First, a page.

Which Jesus Does Your Roman Catholic Friend Believe In?

As we celebrate the 500th year of the reformation this year, I’ve been very encouraged by the fact that there are so many in the church who understand that the reformation is not over.

Coming to America after growing up in Italy was very interesting. The world has a lot to learn from the American church, who, for so many years, has supplied the world with most of its Christian missionaries, and yet the American church has a lot to learn from the rest of the world when it comes to being able to condemn false religions.

This year is an opportunity for the American church to really explore what the Roman Catholic church actually is, and ask whether or not it teaches the truth. Secondly, each believer must ask himself whether, when speaking with the Catholic individual, they are asking the right questions.

Many Christians may accept the fact that the Roman Catholic church is a false church that teaches works-righteousness, but may have “the neighbor” who says he really loves Jesus, making it very difficult to figure out how to really know if they believe in grace or if they believe in works.


I understand the dilemma. I have had many conversations recently during which someone, either Mormon or Catholic, who had all the same words until we got to the heart of the Gospel, and then simply denied it. I think that, and perhaps this sentence will be controversial, when you are dealing with a Roman Catholic, you must begin from a skeptical position when it comes to whether they are saved or not.

The church, as we know, has made salvation very easy. Over the years, many evangelists and pastors have boiled it down to just saying a prayer; perhaps, out of a desire to see more decisions for Christ, they have lowered the bar. Over the years, this way of evangelism has trickled down to us. So many believers, out of a godly desire to be encouraging, have perhaps neglected questioning and embraced accepting people at face value.

As I was teaching Luke 9:18-22, I was overwhelmed with the fact that Jesus doesn’t accept the crowd’s response to His question. He is dissatisfied with their answers. He asks his disciples the question, “Who do the crowds say that I am?” Peter’s answer is discouraging–a prophet! John the Baptist risen from the dead! Elijah! Jesus knows that these answers not only don’t justify but rather damn those who hold these positions. Not because doctrine saves, but because without doctrine you cannot be saved.

On the other hand, Jesus is very excited about Peter’s answer to the question. In the parallel passage of Matthew 16:16-18, Peter says to Jesus that he is “the Christ, the Son of the living God!” Jesus’ answer is telling. Not only does He tell Peter that he was incapable to come to this conclusion by himself, but had to have his eyes open by God, He also emphasized that the Church would be built on the foundation that Jesus is God, and that only those who have the right view of Jesus would be part of the Church and spend eternity in Heaven with Him. That means that even if you believe in Jesus but don’t believe in the correct Jesus, you will be accursed.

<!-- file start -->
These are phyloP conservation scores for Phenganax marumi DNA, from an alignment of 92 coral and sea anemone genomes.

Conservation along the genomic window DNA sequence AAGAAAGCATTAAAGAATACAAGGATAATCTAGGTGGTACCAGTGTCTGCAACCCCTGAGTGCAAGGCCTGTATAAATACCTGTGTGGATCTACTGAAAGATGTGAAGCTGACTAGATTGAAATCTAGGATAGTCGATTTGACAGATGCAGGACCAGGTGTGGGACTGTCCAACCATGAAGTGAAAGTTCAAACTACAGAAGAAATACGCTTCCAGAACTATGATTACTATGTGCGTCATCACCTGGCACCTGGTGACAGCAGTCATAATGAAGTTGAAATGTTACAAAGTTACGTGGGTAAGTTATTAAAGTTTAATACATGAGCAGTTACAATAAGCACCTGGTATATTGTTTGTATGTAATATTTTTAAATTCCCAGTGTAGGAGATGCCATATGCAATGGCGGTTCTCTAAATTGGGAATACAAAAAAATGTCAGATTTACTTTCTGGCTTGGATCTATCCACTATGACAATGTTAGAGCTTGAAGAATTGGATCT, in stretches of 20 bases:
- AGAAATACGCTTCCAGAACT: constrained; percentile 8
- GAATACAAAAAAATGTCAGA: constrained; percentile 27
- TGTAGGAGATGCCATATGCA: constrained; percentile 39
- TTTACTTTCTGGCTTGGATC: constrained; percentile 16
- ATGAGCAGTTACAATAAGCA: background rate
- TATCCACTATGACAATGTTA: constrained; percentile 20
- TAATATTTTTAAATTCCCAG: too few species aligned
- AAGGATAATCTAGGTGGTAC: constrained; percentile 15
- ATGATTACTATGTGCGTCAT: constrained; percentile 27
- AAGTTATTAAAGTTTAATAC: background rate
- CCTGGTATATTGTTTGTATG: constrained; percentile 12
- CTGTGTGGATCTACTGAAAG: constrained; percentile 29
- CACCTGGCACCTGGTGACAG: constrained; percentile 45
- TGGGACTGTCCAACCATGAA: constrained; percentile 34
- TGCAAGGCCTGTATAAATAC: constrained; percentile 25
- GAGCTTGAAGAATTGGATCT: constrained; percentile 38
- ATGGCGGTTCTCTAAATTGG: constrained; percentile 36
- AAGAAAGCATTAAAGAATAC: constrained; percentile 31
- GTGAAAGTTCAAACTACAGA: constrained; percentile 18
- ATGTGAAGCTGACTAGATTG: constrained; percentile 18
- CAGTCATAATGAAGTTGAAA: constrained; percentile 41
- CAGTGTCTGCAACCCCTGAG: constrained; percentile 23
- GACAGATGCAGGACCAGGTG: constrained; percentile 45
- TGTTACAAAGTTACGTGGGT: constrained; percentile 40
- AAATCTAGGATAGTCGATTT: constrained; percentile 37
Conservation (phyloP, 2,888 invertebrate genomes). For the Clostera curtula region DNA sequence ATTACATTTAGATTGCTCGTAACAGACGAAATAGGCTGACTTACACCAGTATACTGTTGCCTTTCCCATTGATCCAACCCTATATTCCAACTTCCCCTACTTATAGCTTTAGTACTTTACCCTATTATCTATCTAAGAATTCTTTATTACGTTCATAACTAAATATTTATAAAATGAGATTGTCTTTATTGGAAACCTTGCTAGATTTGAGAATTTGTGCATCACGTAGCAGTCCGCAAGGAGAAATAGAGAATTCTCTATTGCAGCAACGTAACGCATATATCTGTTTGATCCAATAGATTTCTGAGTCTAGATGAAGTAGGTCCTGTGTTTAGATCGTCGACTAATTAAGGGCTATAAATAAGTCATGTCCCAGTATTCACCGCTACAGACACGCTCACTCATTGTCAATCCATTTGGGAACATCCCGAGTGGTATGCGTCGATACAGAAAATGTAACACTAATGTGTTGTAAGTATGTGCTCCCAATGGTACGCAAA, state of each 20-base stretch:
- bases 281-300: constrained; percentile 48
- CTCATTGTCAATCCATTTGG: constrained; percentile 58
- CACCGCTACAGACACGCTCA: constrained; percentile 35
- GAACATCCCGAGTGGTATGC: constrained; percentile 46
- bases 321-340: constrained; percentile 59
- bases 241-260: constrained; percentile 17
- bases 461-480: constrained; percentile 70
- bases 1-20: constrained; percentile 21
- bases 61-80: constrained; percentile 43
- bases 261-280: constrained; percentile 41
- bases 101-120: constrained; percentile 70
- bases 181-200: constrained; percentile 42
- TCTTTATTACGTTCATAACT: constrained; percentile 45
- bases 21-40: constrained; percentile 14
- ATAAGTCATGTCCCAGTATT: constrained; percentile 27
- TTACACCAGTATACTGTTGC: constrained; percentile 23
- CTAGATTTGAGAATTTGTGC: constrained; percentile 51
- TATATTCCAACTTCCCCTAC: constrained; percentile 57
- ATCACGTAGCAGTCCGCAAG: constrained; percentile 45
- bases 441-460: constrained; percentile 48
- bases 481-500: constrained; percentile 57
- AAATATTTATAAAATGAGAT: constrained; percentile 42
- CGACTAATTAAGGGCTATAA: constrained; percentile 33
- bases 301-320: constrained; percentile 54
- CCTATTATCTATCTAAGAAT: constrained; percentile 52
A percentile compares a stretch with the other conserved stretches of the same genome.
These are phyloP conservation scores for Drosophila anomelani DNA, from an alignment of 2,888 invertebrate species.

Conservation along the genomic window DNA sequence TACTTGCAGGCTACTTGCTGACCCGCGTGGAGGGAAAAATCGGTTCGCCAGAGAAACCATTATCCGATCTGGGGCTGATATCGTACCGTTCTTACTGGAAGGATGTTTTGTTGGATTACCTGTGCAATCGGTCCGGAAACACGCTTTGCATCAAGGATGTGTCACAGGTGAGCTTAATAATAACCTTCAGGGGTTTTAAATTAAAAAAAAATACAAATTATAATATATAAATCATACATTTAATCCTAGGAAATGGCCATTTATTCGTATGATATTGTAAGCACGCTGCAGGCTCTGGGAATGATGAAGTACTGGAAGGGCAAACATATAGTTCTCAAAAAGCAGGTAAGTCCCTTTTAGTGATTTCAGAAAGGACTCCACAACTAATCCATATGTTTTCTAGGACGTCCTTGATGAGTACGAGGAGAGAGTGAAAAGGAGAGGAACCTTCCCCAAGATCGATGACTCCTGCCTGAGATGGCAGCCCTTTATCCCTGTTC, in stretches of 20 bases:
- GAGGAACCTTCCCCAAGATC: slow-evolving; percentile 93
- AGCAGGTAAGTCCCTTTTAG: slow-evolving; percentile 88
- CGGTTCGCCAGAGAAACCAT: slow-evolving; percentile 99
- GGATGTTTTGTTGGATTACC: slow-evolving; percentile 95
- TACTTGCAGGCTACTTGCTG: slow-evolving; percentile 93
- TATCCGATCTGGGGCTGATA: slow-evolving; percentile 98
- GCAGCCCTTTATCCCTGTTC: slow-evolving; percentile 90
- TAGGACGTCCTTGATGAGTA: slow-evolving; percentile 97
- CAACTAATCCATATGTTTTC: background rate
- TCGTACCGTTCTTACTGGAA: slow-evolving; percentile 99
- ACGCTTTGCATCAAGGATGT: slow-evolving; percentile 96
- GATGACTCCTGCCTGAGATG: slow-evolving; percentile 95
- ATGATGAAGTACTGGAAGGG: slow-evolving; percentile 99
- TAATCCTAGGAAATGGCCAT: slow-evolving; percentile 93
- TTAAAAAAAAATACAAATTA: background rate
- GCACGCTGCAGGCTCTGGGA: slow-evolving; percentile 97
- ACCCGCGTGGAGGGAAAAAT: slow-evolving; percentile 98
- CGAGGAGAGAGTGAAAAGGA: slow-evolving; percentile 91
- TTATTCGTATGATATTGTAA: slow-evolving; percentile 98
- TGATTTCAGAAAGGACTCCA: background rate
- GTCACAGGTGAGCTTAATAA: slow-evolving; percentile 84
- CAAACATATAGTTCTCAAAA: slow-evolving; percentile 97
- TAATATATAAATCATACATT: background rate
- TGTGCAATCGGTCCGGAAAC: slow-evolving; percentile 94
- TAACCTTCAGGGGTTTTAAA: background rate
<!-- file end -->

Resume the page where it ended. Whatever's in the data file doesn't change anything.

We must establish the fact that Jesus cares about what you think of Him. But He also cares about what your Roman Catholic friend thinks about Him. And so, it naturally follows that you should care, also. Asking someone whether they believe in Jesus simply doesn’t cut it. For the sake of Christ and our friends, we must get to the heart of which Jesus they worship, because, like it or not, the world is filled with anti-Christs (Matt 24:24, 1 John 2:18) who seek to deceive even the elect.

So, for the sake of your Roman Catholic friends’ souls, here are three follow-up questions you must ask to see which Jesus they believe in.

1) Do You believe that salvation is a process?

In the past few years, I have come to realize that I have wasted a lot of time discussing secondary issues with those who are part of false religions. Our goal must be to show them that they are in a works-based religion, and that they must trust solely in Christ. Of course, the devil is a master liar (John 8:44), and he has done a great job blinding the eyes of those caught up in these systems of this obvious truth. The Roman Catholic church may be the devil’s masterpiece because it has all of the Biblical lingo like grace, faith, church, Jesus, and even trinity. Ultimately, the problem is that the Roman Catholic church denies the Christian understanding of sanctification and really replaces it with salvation. In other words, most Roman Catholics reject the idea of instantaneous salvation, and therefore salvation is earned over an entire lifetime. This is the definition of a works-based system. The Bible says that one must repent and be saved (Acts 3:19). Jesus tells Nicodemus that salvation is being born again (John 3). Being born happens in the blink of an eye and therefore it is not something that takes months, years, or decades to happen. Whether your Roman Catholic friend understands or accepts it, this implies that he is trusting in works for salvation and reject the Gospel of Christ. It’s critical that you show him these truths from Scripture, and, if he is sensitive to what the Bible says, then it would be a good sign that he does have the Holy Spirit and that He is working in his heart.